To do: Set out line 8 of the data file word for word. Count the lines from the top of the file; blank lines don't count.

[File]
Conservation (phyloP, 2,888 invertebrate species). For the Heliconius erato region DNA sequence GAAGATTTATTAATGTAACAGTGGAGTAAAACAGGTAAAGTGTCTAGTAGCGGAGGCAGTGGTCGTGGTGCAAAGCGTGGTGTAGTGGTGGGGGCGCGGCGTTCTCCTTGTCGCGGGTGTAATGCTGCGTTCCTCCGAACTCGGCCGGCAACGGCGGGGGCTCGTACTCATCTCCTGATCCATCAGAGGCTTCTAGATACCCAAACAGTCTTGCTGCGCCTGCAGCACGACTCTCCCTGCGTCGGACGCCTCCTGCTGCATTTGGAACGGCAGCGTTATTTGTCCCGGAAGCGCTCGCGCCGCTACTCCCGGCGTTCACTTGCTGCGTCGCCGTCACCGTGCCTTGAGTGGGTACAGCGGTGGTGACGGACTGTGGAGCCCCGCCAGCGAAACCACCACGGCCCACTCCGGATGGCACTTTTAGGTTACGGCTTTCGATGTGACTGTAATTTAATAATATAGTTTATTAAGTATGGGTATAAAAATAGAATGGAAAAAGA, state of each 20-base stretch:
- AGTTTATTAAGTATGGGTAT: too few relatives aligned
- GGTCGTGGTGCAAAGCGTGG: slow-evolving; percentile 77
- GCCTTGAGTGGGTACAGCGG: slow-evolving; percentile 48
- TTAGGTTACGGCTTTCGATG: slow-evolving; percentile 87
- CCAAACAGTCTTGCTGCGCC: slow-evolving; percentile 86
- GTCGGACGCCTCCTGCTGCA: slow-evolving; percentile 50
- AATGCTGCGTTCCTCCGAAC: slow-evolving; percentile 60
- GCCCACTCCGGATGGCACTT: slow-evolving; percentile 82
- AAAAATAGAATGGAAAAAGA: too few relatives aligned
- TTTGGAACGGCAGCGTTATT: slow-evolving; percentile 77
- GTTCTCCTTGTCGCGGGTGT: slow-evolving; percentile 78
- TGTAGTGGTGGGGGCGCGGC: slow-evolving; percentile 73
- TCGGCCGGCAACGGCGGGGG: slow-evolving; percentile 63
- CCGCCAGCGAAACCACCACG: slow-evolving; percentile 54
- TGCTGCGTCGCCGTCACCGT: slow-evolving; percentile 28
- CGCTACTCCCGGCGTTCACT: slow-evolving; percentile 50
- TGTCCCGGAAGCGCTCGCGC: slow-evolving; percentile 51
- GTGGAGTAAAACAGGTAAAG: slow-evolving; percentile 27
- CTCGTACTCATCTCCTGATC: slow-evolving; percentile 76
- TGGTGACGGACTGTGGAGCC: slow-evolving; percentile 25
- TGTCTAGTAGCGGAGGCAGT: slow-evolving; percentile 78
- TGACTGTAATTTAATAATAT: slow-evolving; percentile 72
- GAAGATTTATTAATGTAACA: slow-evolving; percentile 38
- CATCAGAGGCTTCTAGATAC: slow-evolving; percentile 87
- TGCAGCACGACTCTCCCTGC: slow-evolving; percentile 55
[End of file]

- AATGCTGCGTTCCTCCGAAC: slow-evolving; percentile 60